Editor's note: Global Voices is a grantee of Open Society Foundations.
Days after Sebastian Kurz's party won the most votes in Austria's elections, making him chancellor designate, a known fake news purveyor spread false information that Kurz's first order of business was to expel Open Society Foundations, the philanthropic organization founded by Hungarian-American magnate George Soros, from the country.
The article, published on October 19 by a website called YourNewsWire.com, is completely invented. Kurz hasn't assumed office yet; he is set to do so in November, and therefore could make no such order for Open Society Foundations to “cease and desist operations in Austria.” And Open Society Foundations does not have any offices in Austria to begin with.
As noted by Media Matters for America, a US-based media watchdog, YourNewsWire often spreads disinformation and has been accused of being a “proxy” for the Russian government:
YourNewsWire was classified as a “proxy” for Russia by the European Union’s East StratCom Task Force, a task force established to fight Russian propaganda. U.S. intelligence official and Kremlin propaganda expert Joel Harding similarly said the site has been “used by the Russians as a proxy site to spread disinformation.” The site is one of the most prominent fake news purveyors to receive a verification check mark from Facebook, granting it a degree of legitimacy that enables the spread of its fake narratives. The verification also contributes to the argument that Facebook is toothless when it comes to combating Russian influence in American politics.
The particular Kurz-Soros item was spread on social media and through other sites claiming to fight “the new world order.” Soros is a controversial figure, and his progressive philanthropy promoting open societies is often demonized in certain right-wing circles and even figures in conspiracy theories about world domination.
This was not the first attempt to connect Kurz and Soros with disinformation, although interestingly, the previous instance tried to present the future Austrian chancellor minister as a pawn of the businessman. As the Guardian newspaper reported on October 15:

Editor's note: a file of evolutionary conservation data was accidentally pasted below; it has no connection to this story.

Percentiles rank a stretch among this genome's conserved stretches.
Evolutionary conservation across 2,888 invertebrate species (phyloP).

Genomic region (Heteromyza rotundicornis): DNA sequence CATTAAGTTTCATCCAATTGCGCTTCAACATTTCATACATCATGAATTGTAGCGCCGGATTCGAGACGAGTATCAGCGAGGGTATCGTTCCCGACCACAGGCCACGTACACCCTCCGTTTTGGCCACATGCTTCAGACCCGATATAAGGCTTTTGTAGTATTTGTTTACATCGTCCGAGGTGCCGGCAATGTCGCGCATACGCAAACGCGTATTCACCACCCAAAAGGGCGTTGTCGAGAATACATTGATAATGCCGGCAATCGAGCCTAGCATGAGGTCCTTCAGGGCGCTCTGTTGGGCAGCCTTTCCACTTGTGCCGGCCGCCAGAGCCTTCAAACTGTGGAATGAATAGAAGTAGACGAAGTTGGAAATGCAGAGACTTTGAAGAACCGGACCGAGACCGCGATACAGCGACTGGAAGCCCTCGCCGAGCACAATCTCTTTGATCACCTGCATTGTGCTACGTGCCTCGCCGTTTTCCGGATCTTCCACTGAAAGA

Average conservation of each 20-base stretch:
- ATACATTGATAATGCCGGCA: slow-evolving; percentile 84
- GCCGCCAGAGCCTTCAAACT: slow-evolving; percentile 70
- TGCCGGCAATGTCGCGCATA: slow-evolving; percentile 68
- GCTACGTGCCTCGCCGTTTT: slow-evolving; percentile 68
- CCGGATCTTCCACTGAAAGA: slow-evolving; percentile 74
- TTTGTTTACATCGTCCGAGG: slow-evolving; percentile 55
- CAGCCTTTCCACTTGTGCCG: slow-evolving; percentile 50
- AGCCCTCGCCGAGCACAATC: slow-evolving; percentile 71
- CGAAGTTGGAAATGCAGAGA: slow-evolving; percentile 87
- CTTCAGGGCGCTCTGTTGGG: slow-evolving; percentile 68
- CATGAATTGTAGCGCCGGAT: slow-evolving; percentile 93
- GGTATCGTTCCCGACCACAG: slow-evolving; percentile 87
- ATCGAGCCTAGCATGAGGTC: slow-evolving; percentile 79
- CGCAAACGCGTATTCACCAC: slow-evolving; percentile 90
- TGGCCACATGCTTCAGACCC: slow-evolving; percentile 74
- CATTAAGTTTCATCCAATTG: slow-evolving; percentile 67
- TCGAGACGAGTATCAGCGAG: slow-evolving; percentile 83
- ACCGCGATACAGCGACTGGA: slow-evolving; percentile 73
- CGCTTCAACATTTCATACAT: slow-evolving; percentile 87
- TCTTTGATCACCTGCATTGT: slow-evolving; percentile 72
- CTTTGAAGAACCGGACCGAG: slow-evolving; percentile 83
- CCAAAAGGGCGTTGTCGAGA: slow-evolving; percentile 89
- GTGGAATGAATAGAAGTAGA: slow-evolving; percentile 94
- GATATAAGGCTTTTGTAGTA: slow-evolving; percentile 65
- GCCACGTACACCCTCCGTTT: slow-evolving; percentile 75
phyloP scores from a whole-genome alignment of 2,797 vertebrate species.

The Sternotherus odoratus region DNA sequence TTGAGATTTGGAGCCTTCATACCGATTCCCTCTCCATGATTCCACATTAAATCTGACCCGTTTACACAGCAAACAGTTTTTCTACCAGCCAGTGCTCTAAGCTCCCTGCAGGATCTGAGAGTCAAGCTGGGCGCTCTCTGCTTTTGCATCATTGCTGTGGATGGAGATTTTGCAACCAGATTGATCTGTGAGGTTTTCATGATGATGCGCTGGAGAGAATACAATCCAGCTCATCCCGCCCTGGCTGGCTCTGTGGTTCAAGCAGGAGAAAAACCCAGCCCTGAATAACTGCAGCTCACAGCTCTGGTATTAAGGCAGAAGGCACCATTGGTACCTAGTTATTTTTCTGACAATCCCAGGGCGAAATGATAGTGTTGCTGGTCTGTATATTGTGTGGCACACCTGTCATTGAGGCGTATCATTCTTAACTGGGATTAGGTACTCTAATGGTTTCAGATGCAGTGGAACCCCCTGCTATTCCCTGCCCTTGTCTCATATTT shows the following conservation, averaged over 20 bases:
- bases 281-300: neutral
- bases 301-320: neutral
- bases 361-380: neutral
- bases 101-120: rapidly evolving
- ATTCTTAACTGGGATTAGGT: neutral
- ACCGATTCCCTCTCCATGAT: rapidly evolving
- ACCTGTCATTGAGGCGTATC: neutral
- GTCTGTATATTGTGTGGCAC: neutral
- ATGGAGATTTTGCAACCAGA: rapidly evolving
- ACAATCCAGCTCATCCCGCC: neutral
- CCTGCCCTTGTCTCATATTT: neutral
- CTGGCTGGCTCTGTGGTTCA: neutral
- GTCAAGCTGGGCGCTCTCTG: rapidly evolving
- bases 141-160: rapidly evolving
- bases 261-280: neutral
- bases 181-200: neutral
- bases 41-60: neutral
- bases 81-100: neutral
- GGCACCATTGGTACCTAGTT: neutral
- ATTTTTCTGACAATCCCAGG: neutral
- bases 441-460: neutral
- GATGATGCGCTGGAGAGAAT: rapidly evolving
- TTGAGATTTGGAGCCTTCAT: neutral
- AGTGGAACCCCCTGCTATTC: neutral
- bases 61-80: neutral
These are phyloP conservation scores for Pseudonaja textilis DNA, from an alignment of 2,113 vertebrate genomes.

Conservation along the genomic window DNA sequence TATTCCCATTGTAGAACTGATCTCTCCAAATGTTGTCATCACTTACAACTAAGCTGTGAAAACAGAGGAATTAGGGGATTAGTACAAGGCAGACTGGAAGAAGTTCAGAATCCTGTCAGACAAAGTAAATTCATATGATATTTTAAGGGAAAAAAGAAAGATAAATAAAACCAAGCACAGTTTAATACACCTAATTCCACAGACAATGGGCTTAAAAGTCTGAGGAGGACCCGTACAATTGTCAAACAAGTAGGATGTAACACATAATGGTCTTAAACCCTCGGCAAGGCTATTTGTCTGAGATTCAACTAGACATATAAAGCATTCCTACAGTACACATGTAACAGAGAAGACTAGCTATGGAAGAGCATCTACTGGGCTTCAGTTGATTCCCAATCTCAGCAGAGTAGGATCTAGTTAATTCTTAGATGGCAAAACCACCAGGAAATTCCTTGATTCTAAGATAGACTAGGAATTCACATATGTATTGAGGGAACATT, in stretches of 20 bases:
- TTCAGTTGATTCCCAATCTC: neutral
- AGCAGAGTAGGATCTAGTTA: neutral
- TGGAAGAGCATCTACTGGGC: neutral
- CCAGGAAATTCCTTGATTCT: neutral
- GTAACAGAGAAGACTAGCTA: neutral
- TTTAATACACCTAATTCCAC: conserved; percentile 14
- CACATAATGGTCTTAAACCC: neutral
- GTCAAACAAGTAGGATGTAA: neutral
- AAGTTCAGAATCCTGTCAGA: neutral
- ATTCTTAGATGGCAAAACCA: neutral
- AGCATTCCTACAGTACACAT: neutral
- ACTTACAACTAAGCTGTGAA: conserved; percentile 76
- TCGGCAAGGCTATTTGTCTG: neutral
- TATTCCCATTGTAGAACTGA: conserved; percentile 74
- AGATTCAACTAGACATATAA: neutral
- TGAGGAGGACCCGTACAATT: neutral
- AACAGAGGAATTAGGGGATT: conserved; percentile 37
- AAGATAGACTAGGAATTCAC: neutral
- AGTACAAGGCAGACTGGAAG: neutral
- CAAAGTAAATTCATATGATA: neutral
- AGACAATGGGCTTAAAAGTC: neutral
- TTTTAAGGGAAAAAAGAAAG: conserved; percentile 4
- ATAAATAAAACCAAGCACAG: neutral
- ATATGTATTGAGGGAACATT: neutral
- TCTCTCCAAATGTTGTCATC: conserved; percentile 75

The Schmutzkübel (dirt bucket) scandal, which rocked Austrian politics two weeks ago, centred on at least two Facebook sites posting Photoshopped images and video clips that accused Kurz of secretly paving the way for a new wave of immigration from Islamic countries, and of being part of the “dubious political network” of the Hungarian-American financier George Soros.
Disinformation travels through the Macedonian web
Right-wing populist politicians and their supporters in the Balkans celebrated Kurz and the Austrian People’s party's (ÖVP) election victory, pointing to the win as proof that their cause is popular. ÖVP's dominance could also bring tangible benefit in terms of influencing European Union institutions.
However, the disinformation linking their perceived ally in Kurz to their designated arch enemy Soros didn't appear to receive traction in media under their control, with the exception of Macedonia.
In Macedonia, only the media belonging to the propaganda machine of the former ruling party VMRO-DPMNE tried to promote the Kurz-Soros fake news item, incorporating it within their permanent campaign of promoting conspiracy theories centered on Soros.
VMRO-DPMNE had been receiving open diplomatic support by Russia in recent years, and one of its propagandists even recieved a medal from Putin in 2015. Several times during the election campaigns in recent years Kurz had come to Macedonia to express support for them as part of their cooperation within the European People's Party.
A search via the country's leading news aggregator Time.mk, which only covers around a hundred and sixty of most influential sites in Macedonia (out of several thousand), shows that three media outlets echoed the YourNewsWire article, and those outlets are directly owned by party officials or their close cronies.
The articles were then picked by smaller sites, which can be placed into two categories. The first are right-wing blogs that push a pro-VMRO-DPMNE stance, which is why on one such site the YourNewsWire article received the headline, “This is how Sorosoids end up in a normal country: New Austrian Chancelor Sebastian Kurz chases Soros out of Austria.” The term “Sorosoids” is a term invented by VMRO-DPMNE propagandists to mark and target dissidents during their rule.
The second involves websites that promote themselves as topical, for instance, as a resource on the Christian religion. Such sites don't advertise themselves as sources of political news, and their staff is most often anonymous.
In one case, the bulk of the site's content consists of advice on how to observe a certain holiday or how to cleanse oneself from the Halloween demons through a pilgrimage tour to a certain monastery organized by a sponsoring tourist agency. However, an author at the website, who signs as “Christ” (Hrist), found it important to misinform their readers that “Kurz bans Soros – Rothschild is next!!!” referring to the famous banking family that also often figures in anti-semitic conspiracy theories.
None of the media outlets which spread the fake news have published a correction or retraction, even though social media users have been reacting to almost all instances of sharing.